Anadenanthera peregrina flower. Photo by G. Parada, (c) Missouri Botanical Garden.

“Other times [the Inka] went into a room; closing it from the inside, they used certain ointments and…lost consciousness. One day later they answered the questions asked of them.  For these consultations and conversations with the devil, they performed countless ceremonies and sacrifices.  The most important one was to get drunk on chicha which had the juice of a certain plant called vilca added to it”

    -Fray Bernabé Cobo

Stirrup Spout Vessel with Anandenanthera Tree and Lizards South America, Central Andes, North Coast. Moche. Early Intermediate Period, 1-650 AD. Ceramic. 1989.8.78. Gift of William C. and Carol W. Thibadeau. Photo by Michael McKelvey.

There are over one hundred vision-inducing plants that grow naturally in the Americas, especially in the tropics. One of these is a small fern-like tree (Anadenanthera) in the acacia family, characterized by many narrow green leaves branching at an angle from its limbs. Its distinctive flowers have long radiating spokes with small balls at the ends and long, dark seedpods dangle at intervals. These seedpods can be seen in the Moche spouted vessel from ancient Peru, dangling from the fern-like branches on the body of the vessel.

The dried black seeds can be ground into a powder and absorbed in several ways. Most often its sacred use is as an inhalant. Interestingly, the lizards (Dicodron holmbergi) that live on the tree and eat the seeds can themselves be consumed to achieve the same visionary effects.  The Moche illustrated this connection, adding war clubs and military swirling patterns to the lizards’ torsos. Warriors might have eaten the lizards before battle or, more likely, this refers to spiritual battles that took place among shamans who had eaten the lizards to reach the Other Side.

Urpu (Long-Necked Jar) with Anandenanthera Motif and Paccha (Ritual Watering Vessel) South America, Central Andes, Central Coast. Chancay/Inka. Late Horizon, 1440-1540 AD. Ceramic. 1989.8.162, 1989.8.161. Gifts of William C. and Carol W. Thibadeau.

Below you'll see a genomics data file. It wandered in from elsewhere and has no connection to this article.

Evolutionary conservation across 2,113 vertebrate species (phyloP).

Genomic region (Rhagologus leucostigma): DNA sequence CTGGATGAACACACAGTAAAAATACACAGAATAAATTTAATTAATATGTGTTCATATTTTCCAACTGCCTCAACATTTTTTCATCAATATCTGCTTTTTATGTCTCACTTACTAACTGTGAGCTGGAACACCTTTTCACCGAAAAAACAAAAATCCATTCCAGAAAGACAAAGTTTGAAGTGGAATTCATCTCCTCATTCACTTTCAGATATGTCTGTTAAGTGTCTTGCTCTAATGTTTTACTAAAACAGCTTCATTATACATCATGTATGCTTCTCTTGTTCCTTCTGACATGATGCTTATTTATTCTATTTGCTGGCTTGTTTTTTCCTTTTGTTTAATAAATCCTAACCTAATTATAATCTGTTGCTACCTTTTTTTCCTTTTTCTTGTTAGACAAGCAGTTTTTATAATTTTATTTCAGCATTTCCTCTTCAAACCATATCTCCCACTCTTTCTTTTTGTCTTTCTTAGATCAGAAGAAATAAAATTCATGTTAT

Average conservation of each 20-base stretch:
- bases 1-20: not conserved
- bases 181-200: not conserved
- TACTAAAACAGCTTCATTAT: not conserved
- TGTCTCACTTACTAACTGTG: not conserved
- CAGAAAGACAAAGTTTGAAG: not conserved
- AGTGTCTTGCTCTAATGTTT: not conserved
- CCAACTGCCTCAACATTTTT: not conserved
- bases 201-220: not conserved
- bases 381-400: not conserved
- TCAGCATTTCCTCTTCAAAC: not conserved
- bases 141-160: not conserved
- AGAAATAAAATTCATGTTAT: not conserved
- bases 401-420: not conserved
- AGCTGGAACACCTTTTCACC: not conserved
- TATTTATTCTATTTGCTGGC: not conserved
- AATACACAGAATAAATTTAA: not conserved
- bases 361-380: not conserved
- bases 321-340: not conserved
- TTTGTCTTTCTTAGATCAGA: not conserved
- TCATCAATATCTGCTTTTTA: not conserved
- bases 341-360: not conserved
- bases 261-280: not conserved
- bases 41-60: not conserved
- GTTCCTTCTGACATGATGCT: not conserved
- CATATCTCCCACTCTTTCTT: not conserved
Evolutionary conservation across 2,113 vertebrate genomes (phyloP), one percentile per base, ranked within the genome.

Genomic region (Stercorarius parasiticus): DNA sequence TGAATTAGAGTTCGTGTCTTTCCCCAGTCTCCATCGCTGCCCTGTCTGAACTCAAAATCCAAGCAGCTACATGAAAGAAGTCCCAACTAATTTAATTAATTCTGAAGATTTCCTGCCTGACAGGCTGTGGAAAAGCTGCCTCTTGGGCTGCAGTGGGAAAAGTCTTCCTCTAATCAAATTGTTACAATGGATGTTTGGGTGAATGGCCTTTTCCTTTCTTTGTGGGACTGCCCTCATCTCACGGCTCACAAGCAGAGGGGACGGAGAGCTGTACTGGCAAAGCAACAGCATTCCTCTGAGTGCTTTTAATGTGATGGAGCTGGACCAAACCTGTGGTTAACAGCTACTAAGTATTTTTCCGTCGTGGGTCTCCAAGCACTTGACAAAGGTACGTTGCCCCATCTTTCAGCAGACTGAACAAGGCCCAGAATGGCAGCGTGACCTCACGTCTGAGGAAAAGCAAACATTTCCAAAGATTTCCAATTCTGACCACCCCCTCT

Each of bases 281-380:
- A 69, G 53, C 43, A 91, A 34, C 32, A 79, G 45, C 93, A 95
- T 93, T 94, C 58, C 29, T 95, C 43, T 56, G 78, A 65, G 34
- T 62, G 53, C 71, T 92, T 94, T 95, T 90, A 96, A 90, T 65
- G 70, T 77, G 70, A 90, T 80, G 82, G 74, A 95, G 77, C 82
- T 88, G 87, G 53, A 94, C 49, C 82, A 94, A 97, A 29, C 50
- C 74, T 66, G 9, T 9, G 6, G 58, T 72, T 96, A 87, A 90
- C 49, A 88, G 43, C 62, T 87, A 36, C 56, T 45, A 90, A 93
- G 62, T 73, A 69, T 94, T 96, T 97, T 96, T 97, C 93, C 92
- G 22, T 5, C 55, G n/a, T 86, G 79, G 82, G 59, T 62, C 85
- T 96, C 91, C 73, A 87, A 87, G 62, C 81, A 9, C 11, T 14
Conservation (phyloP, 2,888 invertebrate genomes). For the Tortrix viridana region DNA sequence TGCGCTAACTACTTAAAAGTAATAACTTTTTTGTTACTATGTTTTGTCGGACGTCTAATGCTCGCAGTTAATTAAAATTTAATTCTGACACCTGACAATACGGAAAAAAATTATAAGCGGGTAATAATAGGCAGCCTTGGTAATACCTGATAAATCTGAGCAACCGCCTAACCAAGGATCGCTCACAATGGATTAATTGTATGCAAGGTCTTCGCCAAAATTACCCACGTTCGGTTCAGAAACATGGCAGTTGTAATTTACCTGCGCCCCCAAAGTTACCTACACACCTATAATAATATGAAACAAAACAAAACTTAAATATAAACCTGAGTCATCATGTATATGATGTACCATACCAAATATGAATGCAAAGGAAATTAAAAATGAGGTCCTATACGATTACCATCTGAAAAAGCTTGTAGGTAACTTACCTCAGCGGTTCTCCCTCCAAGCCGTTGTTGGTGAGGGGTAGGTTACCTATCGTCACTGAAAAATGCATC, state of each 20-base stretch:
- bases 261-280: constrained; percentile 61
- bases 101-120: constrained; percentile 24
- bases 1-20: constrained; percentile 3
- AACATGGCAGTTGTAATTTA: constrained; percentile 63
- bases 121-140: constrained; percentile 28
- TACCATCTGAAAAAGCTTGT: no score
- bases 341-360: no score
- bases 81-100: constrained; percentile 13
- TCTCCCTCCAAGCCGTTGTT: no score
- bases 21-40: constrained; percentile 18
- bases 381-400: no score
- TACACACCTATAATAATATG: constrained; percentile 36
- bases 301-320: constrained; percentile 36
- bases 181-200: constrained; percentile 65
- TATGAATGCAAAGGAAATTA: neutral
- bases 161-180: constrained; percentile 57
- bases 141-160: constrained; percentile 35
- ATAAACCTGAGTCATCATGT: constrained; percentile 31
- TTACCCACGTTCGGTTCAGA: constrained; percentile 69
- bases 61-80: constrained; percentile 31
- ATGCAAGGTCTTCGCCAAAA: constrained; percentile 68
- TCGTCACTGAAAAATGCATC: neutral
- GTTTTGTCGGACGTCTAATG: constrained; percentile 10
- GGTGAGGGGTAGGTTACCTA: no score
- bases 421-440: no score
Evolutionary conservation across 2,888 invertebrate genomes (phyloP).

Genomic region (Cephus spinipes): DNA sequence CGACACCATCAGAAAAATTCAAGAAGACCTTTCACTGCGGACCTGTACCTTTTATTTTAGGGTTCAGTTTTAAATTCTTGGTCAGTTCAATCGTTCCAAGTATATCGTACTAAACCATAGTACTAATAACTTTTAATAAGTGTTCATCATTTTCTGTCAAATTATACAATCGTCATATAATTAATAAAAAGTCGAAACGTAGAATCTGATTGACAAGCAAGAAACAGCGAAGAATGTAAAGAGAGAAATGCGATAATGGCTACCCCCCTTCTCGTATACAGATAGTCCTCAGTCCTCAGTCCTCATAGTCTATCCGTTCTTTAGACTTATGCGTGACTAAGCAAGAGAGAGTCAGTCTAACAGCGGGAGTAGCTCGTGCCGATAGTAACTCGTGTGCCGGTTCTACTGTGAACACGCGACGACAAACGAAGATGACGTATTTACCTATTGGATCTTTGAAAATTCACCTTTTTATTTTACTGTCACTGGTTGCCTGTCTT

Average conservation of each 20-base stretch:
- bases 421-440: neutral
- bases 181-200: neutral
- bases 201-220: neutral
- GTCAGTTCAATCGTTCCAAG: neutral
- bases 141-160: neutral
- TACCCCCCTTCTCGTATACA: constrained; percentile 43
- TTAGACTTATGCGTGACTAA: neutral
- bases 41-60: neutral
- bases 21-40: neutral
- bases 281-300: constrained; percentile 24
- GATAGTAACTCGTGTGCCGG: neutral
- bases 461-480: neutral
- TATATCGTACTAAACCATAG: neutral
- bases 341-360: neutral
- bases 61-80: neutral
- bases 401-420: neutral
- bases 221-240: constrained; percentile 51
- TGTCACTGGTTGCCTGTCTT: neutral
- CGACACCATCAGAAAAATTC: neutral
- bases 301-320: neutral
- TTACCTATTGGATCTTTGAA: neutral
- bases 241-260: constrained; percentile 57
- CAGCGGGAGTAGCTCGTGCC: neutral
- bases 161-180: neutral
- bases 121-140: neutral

The Inka called this plant vilca and drank it as a powder sometimes added to their maize beer. This combination can be identified in the decoration of high-status beer-related Inka objects. The vessel used to store and serve maize beer (vessel on the left) and the miniature version of it on the rare paccha (ritual watering device, on right) both feature the flower motif with the spokes and the balls.




Painted Qero (Drinking Cup) with Anadenanthera Tree South America, Central Andes. Colonial Period, Late 17th-18th centuries AD. Escallonia wood, pigment. 1999.3.148. Ex coll. William S. Arnett. Photo by Michael McKelvey. 

The use of vilca seems to have persisted into Colonial times, no doubt subversively, if the small fern-like painted tree on the qero (maize beer drinking beaker) is any indication. The Spanish colonists did not approve, as the quote above shows, but nevertheless vividly describe how the Inka saw the snakes and heard the voices that are characteristic of visionary experience. In the rest of the world shamanism tends to die out as the society evolves into a more complex political organization; however, in the indigenous Americas shamanism informs even imperial religious structures. Many Spanish chroniclers describe aspects of Shamanic religious practice well into the Colonial period.

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